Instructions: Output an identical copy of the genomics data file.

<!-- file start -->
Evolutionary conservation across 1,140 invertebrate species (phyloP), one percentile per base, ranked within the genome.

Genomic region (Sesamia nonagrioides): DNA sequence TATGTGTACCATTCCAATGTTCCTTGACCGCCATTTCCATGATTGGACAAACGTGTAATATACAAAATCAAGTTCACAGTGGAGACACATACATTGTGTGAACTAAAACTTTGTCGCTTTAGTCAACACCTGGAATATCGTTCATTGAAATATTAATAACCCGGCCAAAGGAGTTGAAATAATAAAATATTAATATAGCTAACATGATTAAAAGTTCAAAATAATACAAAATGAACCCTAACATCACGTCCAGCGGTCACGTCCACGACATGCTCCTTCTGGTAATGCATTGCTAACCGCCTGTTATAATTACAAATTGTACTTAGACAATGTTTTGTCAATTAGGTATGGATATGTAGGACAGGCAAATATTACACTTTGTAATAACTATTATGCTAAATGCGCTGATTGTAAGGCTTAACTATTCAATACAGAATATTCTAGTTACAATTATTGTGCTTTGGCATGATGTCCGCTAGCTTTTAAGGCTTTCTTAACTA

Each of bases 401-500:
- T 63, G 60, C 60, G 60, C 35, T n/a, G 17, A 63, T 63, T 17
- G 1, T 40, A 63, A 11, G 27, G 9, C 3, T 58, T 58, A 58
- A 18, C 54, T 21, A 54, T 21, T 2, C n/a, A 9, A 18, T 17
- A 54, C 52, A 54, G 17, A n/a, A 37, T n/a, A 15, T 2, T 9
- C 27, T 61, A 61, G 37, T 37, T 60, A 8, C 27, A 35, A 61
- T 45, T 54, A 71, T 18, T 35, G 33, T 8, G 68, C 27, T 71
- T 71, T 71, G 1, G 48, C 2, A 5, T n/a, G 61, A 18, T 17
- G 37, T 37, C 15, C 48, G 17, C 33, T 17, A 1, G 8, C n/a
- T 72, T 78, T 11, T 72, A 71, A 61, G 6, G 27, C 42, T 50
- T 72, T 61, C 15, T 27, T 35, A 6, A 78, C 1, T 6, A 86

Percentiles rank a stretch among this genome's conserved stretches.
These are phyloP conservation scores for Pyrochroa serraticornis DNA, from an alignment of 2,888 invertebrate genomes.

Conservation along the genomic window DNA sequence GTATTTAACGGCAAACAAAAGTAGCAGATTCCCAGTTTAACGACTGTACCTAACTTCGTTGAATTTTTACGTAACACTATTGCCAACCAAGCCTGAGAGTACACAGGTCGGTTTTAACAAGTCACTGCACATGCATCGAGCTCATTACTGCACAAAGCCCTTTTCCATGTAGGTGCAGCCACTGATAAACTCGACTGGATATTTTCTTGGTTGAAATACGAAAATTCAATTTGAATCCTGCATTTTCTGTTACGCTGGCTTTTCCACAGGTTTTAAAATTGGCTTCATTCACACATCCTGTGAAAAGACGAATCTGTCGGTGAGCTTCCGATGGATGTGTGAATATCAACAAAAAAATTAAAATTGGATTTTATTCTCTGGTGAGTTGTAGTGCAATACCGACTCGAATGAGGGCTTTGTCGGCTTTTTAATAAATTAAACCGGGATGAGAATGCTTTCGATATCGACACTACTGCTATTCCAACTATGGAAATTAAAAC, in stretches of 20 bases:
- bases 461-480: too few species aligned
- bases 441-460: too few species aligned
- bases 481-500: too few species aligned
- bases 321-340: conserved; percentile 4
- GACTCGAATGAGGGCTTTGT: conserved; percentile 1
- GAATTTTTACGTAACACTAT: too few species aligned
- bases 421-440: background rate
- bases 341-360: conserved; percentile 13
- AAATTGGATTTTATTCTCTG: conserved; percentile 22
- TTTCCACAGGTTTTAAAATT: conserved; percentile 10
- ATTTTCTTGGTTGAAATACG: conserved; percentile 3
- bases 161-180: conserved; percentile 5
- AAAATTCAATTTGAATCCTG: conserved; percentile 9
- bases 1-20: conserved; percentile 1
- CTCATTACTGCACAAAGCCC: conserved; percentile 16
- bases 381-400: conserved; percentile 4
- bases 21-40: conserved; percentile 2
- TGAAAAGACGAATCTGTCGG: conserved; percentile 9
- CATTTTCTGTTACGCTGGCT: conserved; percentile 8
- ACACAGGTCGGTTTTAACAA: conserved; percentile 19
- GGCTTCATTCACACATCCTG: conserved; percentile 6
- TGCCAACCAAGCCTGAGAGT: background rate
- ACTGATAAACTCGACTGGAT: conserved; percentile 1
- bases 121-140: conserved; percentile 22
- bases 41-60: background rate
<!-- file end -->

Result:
Evolutionary conservation across 1,140 invertebrate species (phyloP), one percentile per base, ranked within the genome.

Genomic region (Sesamia nonagrioides): DNA sequence TATGTGTACCATTCCAATGTTCCTTGACCGCCATTTCCATGATTGGACAAACGTGTAATATACAAAATCAAGTTCACAGTGGAGACACATACATTGTGTGAACTAAAACTTTGTCGCTTTAGTCAACACCTGGAATATCGTTCATTGAAATATTAATAACCCGGCCAAAGGAGTTGAAATAATAAAATATTAATATAGCTAACATGATTAAAAGTTCAAAATAATACAAAATGAACCCTAACATCACGTCCAGCGGTCACGTCCACGACATGCTCCTTCTGGTAATGCATTGCTAACCGCCTGTTATAATTACAAATTGTACTTAGACAATGTTTTGTCAATTAGGTATGGATATGTAGGACAGGCAAATATTACACTTTGTAATAACTATTATGCTAAATGCGCTGATTGTAAGGCTTAACTATTCAATACAGAATATTCTAGTTACAATTATTGTGCTTTGGCATGATGTCCGCTAGCTTTTAAGGCTTTCTTAACTA

Each of bases 401-500:
- T 63, G 60, C 60, G 60, C 35, T n/a, G 17, A 63, T 63, T 17
- G 1, T 40, A 63, A 11, G 27, G 9, C 3, T 58, T 58, A 58
- A 18, C 54, T 21, A 54, T 21, T 2, C n/a, A 9, A 18, T 17
- A 54, C 52, A 54, G 17, A n/a, A 37, T n/a, A 15, T 2, T 9
- C 27, T 61, A 61, G 37, T 37, T 60, A 8, C 27, A 35, A 61
- T 45, T 54, A 71, T 18, T 35, G 33, T 8, G 68, C 27, T 71
- T 71, T 71, G 1, G 48, C 2, A 5, T n/a, G 61, A 18, T 17
- G 37, T 37, C 15, C 48, G 17, C 33, T 17, A 1, G 8, C n/a
- T 72, T 78, T 11, T 72, A 71, A 61, G 6, G 27, C 42, T 50
- T 72, T 61, C 15, T 27, T 35, A 6, A 78, C 1, T 6, A 86

Percentiles rank a stretch among this genome's conserved stretches.
These are phyloP conservation scores for Pyrochroa serraticornis DNA, from an alignment of 2,888 invertebrate genomes.

Conservation along the genomic window DNA sequence GTATTTAACGGCAAACAAAAGTAGCAGATTCCCAGTTTAACGACTGTACCTAACTTCGTTGAATTTTTACGTAACACTATTGCCAACCAAGCCTGAGAGTACACAGGTCGGTTTTAACAAGTCACTGCACATGCATCGAGCTCATTACTGCACAAAGCCCTTTTCCATGTAGGTGCAGCCACTGATAAACTCGACTGGATATTTTCTTGGTTGAAATACGAAAATTCAATTTGAATCCTGCATTTTCTGTTACGCTGGCTTTTCCACAGGTTTTAAAATTGGCTTCATTCACACATCCTGTGAAAAGACGAATCTGTCGGTGAGCTTCCGATGGATGTGTGAATATCAACAAAAAAATTAAAATTGGATTTTATTCTCTGGTGAGTTGTAGTGCAATACCGACTCGAATGAGGGCTTTGTCGGCTTTTTAATAAATTAAACCGGGATGAGAATGCTTTCGATATCGACACTACTGCTATTCCAACTATGGAAATTAAAAC, in stretches of 20 bases:
- bases 461-480: too few species aligned
- bases 441-460: too few species aligned
- bases 481-500: too few species aligned
- bases 321-340: conserved; percentile 4
- GACTCGAATGAGGGCTTTGT: conserved; percentile 1
- GAATTTTTACGTAACACTAT: too few species aligned
- bases 421-440: background rate
- bases 341-360: conserved; percentile 13
- AAATTGGATTTTATTCTCTG: conserved; percentile 22
- TTTCCACAGGTTTTAAAATT: conserved; percentile 10
- ATTTTCTTGGTTGAAATACG: conserved; percentile 3
- bases 161-180: conserved; percentile 5
- AAAATTCAATTTGAATCCTG: conserved; percentile 9
- bases 1-20: conserved; percentile 1
- CTCATTACTGCACAAAGCCC: conserved; percentile 16
- bases 381-400: conserved; percentile 4
- bases 21-40: conserved; percentile 2
- TGAAAAGACGAATCTGTCGG: conserved; percentile 9
- CATTTTCTGTTACGCTGGCT: conserved; percentile 8
- ACACAGGTCGGTTTTAACAA: conserved; percentile 19
- GGCTTCATTCACACATCCTG: conserved; percentile 6
- TGCCAACCAAGCCTGAGAGT: background rate
- ACTGATAAACTCGACTGGAT: conserved; percentile 1
- bases 121-140: conserved; percentile 22
- bases 41-60: background rate